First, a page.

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Employer-Limited Speech Not a First Amendment Violation, Appeals Court Says

Court: University of Toledo HR director's op-ed "contradicted the very policies that she was charged with creating, promoting, and enforcing."

A federal court has ruled that employers can hold employees accountable for their public speech–even when the speech relates to issues of public concern–upholding a lower court's ruling.

The U.S. 6th Circuit Court of Appeals ruled in favor of the University of Toledo, an Ohio public school that fired human resources director Crystal Dixon after she expressed views in a newspaper column that ran counter to university policies. The court held that Dixon's public speech was not protected by the First Amendment.

The case has been ongoing since 2008, after Dixon was fired from her position. Dixon wrote an opinion column against labeling homosexuals could be "civil rights victims," expressing her views as an African-American and Christian. However, those views contradicted the university's stance.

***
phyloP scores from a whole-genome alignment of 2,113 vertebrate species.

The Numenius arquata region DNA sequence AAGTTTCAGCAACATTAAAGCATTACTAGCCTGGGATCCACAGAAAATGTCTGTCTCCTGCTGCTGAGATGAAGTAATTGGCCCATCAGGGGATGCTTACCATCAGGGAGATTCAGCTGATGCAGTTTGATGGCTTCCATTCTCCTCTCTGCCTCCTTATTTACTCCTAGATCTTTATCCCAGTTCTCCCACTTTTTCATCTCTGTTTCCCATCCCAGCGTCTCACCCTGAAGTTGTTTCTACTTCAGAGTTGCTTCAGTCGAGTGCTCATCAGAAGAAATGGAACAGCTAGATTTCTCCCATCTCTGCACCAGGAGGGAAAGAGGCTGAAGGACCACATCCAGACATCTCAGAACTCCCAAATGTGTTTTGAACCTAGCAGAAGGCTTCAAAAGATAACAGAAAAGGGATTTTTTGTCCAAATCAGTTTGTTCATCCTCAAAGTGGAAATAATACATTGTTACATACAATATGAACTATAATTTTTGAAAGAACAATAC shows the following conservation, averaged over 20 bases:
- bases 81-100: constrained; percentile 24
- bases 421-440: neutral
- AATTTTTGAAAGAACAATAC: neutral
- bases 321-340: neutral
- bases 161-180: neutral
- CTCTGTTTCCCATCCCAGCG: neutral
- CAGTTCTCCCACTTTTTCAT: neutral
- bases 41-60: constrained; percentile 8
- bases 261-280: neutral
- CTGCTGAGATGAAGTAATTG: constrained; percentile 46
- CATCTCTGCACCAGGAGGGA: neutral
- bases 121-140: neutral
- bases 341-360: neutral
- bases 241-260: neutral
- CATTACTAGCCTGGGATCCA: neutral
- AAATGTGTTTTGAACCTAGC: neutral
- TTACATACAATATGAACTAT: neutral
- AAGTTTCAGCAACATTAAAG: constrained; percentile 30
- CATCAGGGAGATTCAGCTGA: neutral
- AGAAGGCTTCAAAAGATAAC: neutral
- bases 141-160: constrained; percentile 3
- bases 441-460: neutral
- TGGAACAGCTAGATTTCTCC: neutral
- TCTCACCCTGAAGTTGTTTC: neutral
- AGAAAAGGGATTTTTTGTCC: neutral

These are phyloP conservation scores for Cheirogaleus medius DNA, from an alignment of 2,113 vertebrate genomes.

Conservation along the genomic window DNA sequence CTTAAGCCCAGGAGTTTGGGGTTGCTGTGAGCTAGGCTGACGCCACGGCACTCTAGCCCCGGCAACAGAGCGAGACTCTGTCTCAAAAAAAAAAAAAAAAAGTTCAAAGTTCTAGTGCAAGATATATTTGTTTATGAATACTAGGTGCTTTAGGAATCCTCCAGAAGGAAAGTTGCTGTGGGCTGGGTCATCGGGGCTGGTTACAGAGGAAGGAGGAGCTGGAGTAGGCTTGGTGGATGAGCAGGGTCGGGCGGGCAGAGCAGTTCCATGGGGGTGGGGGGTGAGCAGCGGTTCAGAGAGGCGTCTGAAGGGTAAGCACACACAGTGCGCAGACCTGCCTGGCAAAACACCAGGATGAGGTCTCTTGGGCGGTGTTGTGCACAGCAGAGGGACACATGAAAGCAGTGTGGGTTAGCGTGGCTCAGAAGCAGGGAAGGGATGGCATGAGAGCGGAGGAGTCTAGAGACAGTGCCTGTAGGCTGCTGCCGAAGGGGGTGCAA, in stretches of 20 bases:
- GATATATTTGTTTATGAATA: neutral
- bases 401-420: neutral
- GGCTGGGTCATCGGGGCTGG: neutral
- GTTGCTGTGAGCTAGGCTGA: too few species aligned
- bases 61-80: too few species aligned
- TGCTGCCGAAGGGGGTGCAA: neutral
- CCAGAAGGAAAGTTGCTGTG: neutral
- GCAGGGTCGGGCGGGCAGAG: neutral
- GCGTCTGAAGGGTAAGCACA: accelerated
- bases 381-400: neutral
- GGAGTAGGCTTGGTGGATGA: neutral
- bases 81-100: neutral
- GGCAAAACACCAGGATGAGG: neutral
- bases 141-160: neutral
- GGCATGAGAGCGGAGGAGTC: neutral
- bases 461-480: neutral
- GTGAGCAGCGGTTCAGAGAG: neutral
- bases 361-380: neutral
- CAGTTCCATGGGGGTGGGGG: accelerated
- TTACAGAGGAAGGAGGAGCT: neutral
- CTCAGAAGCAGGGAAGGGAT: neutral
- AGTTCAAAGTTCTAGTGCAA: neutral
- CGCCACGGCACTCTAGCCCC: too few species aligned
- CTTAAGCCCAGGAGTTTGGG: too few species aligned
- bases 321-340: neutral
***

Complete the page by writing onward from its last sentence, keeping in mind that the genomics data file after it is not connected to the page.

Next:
Earlier this year, an Ohio district court ruled that the university did not violate Dixon's free speech rights. Rather, the court found that, because of the nature of her position with the school, Dixon's op-ed was inhibiting the school's ability to carry out its work. The appeals court ruling affirmed this decision.

CT previously noted the district court's ruling in March.

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